Planetary habitability is the measure of a planet’s or a natural satellite’s potential to develop and sustain life. Habitable environments do not need to contain life. Life may develop directly on a planet or satellite or be transferred to it from another body, a theoretical process known as panspermia. As the existence of life beyond Earth is unknown, planetary habitability is largely an extrapolation of conditions on Earth and the characteristics of the Sun and Solar System which appear favorable to life’s flourishing—in particular those factors that have sustained complex, multi-cellular organisms and not just simpler, unicellular creatures. Research and theory in this regard is a component of planetary science and the emerging discipline of astrobiology.
An absolute requirement for life is an energy source, and the notion of planetary habitability implies that many other geophysical, geochemical, and astrophysical criteria must be met before an astronomical body can support life. In its astrobiology roadmap, NASA has defined the principal habitability criteria as “extended regions of liquid water, conditions favorable for the assembly of complex organic molecules, and energy sources to sustain metabolism.”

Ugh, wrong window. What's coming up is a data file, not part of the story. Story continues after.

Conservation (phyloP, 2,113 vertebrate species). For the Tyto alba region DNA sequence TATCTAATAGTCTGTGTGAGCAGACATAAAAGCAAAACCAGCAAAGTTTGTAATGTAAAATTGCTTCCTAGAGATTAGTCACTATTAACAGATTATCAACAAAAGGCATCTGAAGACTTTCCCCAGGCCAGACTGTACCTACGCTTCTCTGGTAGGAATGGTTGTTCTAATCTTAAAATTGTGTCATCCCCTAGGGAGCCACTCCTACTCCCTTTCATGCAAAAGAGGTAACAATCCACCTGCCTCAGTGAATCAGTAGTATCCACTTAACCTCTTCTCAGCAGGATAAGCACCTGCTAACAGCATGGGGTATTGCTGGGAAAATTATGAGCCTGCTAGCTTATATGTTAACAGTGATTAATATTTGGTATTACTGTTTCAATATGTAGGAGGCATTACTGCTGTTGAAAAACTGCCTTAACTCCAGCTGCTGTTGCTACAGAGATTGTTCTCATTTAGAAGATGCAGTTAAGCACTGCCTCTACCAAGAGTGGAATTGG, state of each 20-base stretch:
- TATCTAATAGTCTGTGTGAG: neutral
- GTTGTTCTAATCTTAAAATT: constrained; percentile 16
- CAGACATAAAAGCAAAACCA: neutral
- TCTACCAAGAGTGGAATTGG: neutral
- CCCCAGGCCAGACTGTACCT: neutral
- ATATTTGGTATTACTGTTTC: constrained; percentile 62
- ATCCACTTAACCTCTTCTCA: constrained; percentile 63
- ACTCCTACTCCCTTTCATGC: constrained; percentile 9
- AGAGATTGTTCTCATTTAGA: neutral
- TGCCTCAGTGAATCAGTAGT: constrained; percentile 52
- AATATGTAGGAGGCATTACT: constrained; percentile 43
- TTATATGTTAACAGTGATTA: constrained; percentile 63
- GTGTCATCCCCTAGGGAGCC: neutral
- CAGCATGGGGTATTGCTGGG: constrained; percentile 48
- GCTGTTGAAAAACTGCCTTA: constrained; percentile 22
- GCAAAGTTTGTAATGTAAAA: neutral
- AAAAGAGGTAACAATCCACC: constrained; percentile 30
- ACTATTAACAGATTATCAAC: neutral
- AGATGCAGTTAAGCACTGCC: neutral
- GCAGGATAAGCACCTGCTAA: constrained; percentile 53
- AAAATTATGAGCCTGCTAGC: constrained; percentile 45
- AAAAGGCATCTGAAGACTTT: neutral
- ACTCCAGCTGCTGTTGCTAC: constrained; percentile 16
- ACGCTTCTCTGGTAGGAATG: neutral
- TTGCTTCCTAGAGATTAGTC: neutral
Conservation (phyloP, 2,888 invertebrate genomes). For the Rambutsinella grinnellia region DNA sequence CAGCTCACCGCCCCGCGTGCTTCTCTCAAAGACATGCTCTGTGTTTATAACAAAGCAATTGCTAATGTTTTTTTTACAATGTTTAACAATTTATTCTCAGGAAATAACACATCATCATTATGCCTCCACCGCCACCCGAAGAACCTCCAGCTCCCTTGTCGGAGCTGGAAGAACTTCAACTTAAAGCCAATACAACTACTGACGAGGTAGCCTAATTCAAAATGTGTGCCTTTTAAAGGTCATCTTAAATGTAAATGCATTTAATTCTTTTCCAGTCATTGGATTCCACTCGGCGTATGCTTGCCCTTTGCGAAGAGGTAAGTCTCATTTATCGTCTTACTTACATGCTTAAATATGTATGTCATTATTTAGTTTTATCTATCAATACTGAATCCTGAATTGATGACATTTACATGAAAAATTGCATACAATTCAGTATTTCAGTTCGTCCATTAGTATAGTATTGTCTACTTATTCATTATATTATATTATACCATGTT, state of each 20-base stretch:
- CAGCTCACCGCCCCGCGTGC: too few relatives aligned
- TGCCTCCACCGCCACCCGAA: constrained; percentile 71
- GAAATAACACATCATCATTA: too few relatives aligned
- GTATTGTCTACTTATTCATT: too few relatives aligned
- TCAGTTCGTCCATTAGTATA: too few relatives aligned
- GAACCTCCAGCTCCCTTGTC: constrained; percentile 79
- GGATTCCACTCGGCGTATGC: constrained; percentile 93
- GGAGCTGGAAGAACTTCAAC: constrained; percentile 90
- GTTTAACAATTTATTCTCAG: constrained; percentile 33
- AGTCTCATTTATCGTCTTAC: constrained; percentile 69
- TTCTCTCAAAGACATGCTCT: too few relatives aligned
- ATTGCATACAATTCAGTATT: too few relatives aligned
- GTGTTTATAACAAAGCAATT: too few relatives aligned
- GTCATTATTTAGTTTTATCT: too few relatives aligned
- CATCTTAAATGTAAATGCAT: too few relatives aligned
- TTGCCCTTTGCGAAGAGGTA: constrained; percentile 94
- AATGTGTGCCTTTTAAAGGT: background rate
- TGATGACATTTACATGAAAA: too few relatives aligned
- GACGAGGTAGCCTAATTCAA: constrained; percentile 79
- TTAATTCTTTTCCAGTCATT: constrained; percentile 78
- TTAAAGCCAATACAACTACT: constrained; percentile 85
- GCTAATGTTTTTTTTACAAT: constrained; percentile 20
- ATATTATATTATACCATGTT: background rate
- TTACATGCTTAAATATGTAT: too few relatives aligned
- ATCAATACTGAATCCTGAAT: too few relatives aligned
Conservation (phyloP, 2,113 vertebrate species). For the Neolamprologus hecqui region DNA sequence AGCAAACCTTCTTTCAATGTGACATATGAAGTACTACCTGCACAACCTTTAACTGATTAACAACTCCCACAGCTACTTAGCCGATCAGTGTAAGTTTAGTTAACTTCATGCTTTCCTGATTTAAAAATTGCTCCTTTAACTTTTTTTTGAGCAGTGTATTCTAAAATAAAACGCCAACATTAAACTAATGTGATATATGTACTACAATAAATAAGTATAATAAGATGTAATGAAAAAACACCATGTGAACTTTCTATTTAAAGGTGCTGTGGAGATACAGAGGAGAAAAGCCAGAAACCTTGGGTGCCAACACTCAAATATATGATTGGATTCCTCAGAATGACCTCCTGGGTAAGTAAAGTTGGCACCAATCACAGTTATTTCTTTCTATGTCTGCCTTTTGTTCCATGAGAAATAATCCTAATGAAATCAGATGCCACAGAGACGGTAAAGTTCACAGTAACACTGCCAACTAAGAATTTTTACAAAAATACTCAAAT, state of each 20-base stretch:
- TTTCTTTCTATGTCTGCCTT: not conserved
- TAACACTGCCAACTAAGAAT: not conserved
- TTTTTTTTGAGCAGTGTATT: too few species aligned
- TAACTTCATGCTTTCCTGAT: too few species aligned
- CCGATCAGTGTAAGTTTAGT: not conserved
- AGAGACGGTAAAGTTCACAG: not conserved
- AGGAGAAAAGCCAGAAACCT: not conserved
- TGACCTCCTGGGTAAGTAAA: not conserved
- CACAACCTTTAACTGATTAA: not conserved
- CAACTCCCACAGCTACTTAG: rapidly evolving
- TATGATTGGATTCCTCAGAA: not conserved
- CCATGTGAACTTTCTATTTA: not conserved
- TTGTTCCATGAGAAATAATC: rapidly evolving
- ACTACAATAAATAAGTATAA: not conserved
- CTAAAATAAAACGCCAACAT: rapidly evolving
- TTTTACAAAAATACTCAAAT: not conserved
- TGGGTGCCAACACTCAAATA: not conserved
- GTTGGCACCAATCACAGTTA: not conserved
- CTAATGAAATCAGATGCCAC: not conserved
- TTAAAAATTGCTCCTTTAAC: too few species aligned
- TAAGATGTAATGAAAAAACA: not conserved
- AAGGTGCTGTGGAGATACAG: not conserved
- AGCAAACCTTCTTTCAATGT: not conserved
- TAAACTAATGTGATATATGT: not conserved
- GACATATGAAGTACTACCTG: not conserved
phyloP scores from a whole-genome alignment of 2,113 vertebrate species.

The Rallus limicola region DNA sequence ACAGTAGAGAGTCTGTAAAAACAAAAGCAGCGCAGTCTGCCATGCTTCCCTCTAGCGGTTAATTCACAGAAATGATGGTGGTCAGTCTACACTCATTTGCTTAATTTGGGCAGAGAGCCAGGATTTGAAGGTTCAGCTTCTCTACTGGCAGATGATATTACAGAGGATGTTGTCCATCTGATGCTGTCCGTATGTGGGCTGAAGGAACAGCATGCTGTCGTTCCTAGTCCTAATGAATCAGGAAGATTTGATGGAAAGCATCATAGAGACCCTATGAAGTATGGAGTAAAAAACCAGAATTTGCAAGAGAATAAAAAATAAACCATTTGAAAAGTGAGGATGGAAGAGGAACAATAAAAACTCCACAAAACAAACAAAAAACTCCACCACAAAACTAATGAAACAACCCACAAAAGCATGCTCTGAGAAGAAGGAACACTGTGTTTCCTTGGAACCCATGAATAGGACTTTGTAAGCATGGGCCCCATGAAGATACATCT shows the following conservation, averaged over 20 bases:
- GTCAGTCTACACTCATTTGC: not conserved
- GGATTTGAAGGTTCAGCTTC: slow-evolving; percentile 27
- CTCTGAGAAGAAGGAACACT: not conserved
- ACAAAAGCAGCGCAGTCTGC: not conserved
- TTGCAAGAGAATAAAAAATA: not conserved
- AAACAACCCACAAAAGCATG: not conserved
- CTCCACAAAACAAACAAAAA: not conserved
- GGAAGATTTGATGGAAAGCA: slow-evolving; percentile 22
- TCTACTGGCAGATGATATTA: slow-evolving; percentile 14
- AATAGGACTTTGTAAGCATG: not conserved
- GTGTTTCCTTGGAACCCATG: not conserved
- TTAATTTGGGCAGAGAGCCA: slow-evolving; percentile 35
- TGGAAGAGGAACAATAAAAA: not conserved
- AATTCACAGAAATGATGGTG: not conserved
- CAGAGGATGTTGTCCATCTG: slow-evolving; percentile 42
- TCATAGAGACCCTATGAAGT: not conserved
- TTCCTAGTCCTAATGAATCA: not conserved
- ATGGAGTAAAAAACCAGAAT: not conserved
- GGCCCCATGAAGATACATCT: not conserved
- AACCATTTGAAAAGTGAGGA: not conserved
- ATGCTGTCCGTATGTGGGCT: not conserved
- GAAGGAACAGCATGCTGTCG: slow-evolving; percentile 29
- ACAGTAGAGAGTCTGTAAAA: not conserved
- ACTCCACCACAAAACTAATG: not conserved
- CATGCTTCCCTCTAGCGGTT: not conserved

In determining the habitability potential of a body, studies focus on its bulk composition, orbital properties, atmosphere, and potential chemical interactions. Stellar characteristics of importance include mass and luminosity, stable variability, and high metallicity. Rocky, terrestrial-type planets and moons with the potential for Earth-like chemistry are a primary focus of astrobiological research, although more speculative habitability theories occasionally examine alternative biochemistries and other types of astronomical bodies.
There are currently 33 planets currently identified that can potentially sustain life. Of these 33 planets, 22 of them are much larger than Earth – the other 11 are relatively the same size as Earth. Scientists are still finding new planets capable of sustaining life, even as recent as May 2nd, 2016, where three planets were found (Click here for info).
All planets identified are categorized with quite a large amount of information on them, this will be as close as we could possibly get to the new frontier for a long time, but science will, hopefully, someday allow us to visit these new worlds.